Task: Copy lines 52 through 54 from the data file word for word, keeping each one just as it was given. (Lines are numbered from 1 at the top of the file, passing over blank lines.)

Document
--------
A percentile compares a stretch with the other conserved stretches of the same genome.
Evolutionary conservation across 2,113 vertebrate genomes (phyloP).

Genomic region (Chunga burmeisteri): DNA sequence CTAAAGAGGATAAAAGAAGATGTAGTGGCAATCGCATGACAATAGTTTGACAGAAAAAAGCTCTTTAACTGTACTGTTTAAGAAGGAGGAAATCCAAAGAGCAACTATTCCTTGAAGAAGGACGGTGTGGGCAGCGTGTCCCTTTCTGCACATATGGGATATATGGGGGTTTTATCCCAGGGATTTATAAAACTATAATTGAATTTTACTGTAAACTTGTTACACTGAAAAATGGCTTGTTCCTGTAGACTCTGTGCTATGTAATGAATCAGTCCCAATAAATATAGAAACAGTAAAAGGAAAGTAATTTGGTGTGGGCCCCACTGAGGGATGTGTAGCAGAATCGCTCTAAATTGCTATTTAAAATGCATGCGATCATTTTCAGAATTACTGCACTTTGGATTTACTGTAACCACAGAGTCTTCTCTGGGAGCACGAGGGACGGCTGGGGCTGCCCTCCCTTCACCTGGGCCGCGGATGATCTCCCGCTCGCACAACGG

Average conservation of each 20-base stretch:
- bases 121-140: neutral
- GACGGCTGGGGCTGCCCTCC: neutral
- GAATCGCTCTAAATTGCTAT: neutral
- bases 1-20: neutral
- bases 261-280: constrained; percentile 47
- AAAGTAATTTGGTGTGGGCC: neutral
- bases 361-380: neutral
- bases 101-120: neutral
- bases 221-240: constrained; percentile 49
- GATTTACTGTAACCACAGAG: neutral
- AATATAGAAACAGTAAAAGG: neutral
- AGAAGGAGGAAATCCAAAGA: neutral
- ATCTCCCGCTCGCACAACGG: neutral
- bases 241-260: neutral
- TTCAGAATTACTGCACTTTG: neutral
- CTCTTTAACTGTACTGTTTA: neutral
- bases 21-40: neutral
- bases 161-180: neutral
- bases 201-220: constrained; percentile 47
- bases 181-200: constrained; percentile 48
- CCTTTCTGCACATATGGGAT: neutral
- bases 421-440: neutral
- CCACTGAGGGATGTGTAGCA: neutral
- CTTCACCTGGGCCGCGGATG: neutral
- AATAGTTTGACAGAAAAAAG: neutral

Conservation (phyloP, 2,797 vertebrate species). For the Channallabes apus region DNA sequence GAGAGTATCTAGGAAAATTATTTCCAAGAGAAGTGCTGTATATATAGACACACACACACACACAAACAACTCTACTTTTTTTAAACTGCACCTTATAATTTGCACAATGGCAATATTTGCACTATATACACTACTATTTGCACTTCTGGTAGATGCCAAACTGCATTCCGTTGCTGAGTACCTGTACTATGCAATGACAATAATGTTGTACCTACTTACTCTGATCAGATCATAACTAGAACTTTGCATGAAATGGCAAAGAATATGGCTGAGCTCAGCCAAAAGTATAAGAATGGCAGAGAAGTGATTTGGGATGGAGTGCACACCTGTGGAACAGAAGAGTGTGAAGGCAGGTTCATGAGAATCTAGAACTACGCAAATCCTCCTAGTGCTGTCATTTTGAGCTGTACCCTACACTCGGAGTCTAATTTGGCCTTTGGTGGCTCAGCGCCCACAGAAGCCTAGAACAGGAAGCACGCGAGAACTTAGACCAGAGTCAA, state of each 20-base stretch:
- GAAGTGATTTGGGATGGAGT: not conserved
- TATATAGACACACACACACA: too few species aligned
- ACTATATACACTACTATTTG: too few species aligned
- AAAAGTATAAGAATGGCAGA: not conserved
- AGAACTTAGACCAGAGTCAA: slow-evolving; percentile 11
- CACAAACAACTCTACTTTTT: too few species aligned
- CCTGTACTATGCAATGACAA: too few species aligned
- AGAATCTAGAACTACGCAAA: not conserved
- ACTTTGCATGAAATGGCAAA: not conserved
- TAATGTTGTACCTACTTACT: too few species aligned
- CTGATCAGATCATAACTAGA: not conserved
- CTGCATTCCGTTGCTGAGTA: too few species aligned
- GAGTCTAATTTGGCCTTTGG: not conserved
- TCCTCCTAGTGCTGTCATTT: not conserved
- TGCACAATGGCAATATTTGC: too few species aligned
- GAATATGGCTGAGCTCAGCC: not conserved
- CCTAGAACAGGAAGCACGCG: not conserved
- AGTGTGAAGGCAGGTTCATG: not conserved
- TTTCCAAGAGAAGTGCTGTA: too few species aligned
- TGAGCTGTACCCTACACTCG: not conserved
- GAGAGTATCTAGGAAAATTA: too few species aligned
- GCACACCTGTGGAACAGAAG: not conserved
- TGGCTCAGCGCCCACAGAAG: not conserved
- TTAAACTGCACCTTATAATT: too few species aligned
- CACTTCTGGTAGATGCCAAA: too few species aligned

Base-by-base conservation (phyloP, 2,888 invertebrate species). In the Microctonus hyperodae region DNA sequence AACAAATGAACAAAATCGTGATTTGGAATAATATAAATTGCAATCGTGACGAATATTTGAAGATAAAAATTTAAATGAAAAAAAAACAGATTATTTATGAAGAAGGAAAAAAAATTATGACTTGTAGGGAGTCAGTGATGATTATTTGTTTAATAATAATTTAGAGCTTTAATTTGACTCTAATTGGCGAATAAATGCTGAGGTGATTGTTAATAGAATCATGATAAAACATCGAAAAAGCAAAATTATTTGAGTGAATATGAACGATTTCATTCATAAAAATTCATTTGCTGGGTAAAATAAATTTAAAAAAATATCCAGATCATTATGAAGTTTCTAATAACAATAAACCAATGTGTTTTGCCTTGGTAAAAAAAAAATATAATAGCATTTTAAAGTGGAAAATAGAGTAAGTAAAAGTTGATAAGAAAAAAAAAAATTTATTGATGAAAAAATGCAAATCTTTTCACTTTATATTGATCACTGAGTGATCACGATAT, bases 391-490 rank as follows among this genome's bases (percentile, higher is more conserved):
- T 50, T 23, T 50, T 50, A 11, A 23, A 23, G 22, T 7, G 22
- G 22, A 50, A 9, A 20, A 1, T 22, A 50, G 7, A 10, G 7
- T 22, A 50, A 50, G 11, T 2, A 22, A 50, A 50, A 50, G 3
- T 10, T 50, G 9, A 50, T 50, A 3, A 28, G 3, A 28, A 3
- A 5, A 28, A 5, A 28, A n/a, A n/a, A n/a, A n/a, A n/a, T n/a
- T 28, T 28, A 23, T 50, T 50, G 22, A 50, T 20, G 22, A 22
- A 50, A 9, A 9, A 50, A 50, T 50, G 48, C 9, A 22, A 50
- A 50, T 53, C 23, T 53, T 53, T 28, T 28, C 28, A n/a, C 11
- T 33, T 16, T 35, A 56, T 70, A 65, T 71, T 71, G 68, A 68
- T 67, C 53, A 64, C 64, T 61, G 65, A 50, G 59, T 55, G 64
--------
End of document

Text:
- GCACACCTGTGGAACAGAAG: not conserved
- TGGCTCAGCGCCCACAGAAG: not conserved
- TTAAACTGCACCTTATAATT: too few species aligned